Mark Zuckerberg started Facebook in his Harvard dorm room. Larry Page and Sergei Brin built Google in a rented garage. Tara Priya Chandra came up with the idea for her new business in a bathroom at the London School of Economics (LSE).
Just months into LSE’s Executive Global Master’s in Management (EGMiM) program – dubbed the alternative to the traditional MBA – Tara and her classmate Susan Allen started chatting about setting up a socially-impactful business.
Now, four years on, Tara is the mastermind behind Flo; a sassy, socially-conscious brand of organic feminine hygiene care. Flo sells 100% cotton, organic, eco-friendly and BPA-free tampons for the mass market.
Flo’s first retailer was Impossible, an online shop for ethical goods run by activist model Lily Cole. Early this year, Tara put Flo up on Kickstarter to crowdfund money for its first batch of 6,000 units. Already, Flo’s pre-sold around 1,500 units, secured two wholesale distributors, and had over 30 shops signed up to retail. Flo will be launching on shelves in in the UK and Ireland in July this year.
A San Francisco-born singer-songwriter, Tara signed to Asian and European Indie labels and toured internationally for three years prior to joining LSE. Her first album reached second in the R&B and Soul charts in Japan, and she had a number six single on Japan’s Billboard Hot 100.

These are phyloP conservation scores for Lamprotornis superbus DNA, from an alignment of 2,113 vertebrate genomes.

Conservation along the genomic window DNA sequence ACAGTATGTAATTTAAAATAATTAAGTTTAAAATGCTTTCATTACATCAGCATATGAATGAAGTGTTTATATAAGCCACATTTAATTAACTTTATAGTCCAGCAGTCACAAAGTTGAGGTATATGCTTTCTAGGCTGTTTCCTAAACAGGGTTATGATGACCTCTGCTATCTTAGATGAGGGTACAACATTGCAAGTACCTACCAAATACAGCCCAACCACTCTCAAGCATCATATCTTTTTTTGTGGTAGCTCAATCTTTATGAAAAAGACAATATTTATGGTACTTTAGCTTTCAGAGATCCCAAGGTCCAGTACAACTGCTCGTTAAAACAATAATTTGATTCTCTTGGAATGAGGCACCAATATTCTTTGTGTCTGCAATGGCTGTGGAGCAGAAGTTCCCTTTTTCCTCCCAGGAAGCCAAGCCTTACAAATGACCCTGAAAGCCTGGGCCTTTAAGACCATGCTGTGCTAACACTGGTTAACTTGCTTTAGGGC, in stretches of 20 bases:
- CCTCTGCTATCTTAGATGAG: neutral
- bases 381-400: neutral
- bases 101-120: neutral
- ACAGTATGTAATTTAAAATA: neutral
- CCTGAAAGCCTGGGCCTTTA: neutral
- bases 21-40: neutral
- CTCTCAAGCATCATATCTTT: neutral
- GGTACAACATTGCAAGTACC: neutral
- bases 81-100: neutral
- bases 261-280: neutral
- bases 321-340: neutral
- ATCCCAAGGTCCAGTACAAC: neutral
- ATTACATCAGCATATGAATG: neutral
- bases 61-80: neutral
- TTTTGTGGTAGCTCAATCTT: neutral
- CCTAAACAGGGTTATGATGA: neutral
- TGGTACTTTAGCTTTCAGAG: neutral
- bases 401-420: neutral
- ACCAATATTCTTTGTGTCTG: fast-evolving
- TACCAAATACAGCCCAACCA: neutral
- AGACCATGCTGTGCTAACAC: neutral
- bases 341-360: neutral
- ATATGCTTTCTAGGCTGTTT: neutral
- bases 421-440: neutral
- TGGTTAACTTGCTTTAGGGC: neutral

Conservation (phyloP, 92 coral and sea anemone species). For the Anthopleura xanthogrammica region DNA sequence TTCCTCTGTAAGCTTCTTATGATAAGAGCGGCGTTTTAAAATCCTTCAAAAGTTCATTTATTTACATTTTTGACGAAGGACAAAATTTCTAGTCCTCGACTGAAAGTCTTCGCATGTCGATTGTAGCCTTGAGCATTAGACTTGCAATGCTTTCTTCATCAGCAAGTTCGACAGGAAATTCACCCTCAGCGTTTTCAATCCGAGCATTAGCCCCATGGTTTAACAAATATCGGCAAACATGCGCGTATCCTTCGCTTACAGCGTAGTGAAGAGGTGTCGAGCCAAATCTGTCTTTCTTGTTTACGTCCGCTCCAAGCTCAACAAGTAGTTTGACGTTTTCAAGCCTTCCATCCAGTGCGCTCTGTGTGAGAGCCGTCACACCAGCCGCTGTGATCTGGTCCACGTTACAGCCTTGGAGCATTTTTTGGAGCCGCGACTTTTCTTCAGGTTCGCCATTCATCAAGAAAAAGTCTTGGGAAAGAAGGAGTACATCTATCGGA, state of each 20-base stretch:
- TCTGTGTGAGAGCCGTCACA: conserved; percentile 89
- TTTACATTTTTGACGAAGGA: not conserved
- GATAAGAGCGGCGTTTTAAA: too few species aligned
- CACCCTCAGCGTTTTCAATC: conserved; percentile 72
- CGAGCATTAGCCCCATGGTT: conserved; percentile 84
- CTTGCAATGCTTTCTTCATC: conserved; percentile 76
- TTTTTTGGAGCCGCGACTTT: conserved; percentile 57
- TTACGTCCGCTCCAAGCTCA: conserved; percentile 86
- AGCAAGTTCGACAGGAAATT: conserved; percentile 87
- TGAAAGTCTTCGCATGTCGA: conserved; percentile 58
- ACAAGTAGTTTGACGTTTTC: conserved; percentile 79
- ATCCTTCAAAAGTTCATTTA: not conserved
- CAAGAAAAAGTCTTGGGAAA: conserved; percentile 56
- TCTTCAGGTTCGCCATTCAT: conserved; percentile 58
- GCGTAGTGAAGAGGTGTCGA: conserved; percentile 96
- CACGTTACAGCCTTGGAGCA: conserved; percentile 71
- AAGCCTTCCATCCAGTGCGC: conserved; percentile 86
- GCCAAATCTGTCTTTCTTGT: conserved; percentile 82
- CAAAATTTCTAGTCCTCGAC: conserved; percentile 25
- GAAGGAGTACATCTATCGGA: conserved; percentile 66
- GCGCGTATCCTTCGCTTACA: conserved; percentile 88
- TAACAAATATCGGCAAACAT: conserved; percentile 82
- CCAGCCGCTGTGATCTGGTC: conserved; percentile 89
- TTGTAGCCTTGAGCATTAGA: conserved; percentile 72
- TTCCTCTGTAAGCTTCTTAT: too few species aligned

She left her LA-based label and moved to London where she worked on her music alongside LSE’s flexible, part-time EGMiM. She released her second album halfway through the program.
At LSE, the idea for Flo began to take shape. Tara won the school’s Generate startup competition. She did the consumer research for Flo as her EGMiM dissertation.
Tara quit her job at a mobile app startup and went full-time with Flo in October 2016. Tara works seven days a week – what was her side-hustle, is now her full-time focus. Music is more of a nights and weekends thing.
Tara is not your typical business school student. But LSE is not your typical business school – the EGMiM’s uniquely theoretical approach sets it apart from traditional MBA programs. Tara only applied to LSE.
What do you hope to achieve with your business, Flo?
The mission for Flo is to bring affordable, accessible, and adorable feminine hygiene care to the mass market. If you talk to women about why they should go organic, they get it. Women understand that an organic product that’s natural and biodegradable is better – the appeal is easy.
But there’s no point in having menstrual products that are healthier for women if you can only find them in a Whole Foods, a Planet Organic, or online. Women just want to go to Tesco, Sainsbury’s, or a local corner shop, and pick a product up.
The organic market is so hot! It’s kind of strange that you can buy organic milk, apples, baby lotion, and baby wipes in major retailers, but they still haven’t had a mass market product for organic feminine hygiene care. That’s the goal for Flo!
What advice do you have for anyone looking to start their own business?